Once you have created a resume, take it with you to interviews. It is amazing how much you can forget if you are nervous. If your resume contains more information than is asked on the company application, be prepared to leave an extra copy of your resume with the interviewer. Also be sure you bring your own pen.

If you are applying for a position that requires special skills, you may wish to bring some small samples of your work. For example, if you will be doing computer work for the company, a printed copy of a website you designed, or some graphic art designs you created will certainly impress them.

In addition, you can prepare for your job interview by learning a little about the company where you are interviewing. If you know someone who already works there, ask them about their job. Do an internet search and discover what products or services the company provides, and find out all you can about the type of work you may be asked to do. This will make it easier for you to talk about the job and the company during the job interview, and will help you to know what skills you have that you might want to mention to the interviewer.

Don’t forget that the interviewer may ask you if you have any questions. Do NOT ask them about when you can take a vacation, or anything else that may make it seem as though you are only interested in getting lots of days off. Instead, ask them about the training you will receive, duties you will have, and opportunities for advancement. When a teen asks these types of mature questions, it is likely to impress the interviewer.

You will also want to be prepared to tell the interviewer a little about yourself, including your interests, hobbies and your favorite classes in school. Most important of all, look confident and wear a smile!

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Comments 20 comments

billybuc profile image

billybuc 4 years ago from Olympia, WA

Very useful tips; a few weeks ago I wrote on this subject so obviously I think you are right on with your suggestions. :) Great minds think alike!


Deborah-Diane profile image

Deborah-Diane 4 years ago from Orange County, California Author

Thanks for your comments. There is actually a link to related articles at the bottom of mine, so hopefully people will read more than one article on the topic of teen interviews. I work with high school students who are often going on their first job interviews, and we spend a lot of time discussing it with them. I thought parents would like some info, too. You're right ... great minds think alike!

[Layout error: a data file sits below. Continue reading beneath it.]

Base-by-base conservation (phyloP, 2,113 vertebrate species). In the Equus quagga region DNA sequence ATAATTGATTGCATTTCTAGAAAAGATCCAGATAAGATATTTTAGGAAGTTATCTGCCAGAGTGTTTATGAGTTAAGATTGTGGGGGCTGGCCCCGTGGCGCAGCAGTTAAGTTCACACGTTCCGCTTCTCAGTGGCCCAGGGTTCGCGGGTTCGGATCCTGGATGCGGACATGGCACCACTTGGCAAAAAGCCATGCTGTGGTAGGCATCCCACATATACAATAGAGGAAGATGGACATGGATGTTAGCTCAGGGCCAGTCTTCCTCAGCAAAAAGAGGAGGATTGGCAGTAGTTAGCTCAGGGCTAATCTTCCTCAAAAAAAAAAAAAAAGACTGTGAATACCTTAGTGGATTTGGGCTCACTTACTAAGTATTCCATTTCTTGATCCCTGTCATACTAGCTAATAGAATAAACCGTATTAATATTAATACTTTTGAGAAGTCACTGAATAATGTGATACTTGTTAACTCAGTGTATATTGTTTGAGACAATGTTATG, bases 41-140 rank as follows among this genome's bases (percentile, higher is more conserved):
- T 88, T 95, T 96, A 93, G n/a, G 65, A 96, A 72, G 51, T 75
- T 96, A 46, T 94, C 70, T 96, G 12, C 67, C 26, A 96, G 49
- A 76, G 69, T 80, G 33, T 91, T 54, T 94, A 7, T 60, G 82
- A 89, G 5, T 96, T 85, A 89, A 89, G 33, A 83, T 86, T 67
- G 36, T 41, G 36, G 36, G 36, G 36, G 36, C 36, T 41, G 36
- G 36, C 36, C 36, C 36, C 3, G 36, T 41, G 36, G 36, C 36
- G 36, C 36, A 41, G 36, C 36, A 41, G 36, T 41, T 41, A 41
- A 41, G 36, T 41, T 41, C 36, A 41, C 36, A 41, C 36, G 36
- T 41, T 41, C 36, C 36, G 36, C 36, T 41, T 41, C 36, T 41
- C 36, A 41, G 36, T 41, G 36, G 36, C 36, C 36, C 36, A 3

Au fait profile image

Au fait 3 years ago from North Texas

Some good advice for everyone, not just teens! You'd be surprised how many people actually take calls on their cell phones during a job interview.


Deborah-Diane profile image

Deborah-Diane 3 years ago from Orange County, California Author

It is shocking how casual people have become about everything, including their job interviews. And then they are surprised when they don't get the job! Thanks for stopping by.


moonlake profile image

moonlake 3 years ago from America

Good information. Our teens worked from the time they were 15. I always believed it helped them. Voted up.


Deborah-Diane profile image

Deborah-Diane 3 years ago from Orange County, California Author

I agree that it is a good experience for teens to work. It helps them to become mature, capable adults.


Au fait profile image

Au fait 3 years ago from North Texas

Going to share this hub with my followers because graduation is just around the corner for high-school and college seniors and this may give them some direction in how to go about landing that first real job.


Deborah-Diane profile image

Deborah-Diane 3 years ago from Orange County, California Author

Thank you for promoting this article to new college graduates. Many of them are not well-prepared for going on their first job interview. In addition, teenagers who are looking for their first summer job would benefit from getting a few interview tips, too. Thanks for sharing this with anyone who may be looking for a job.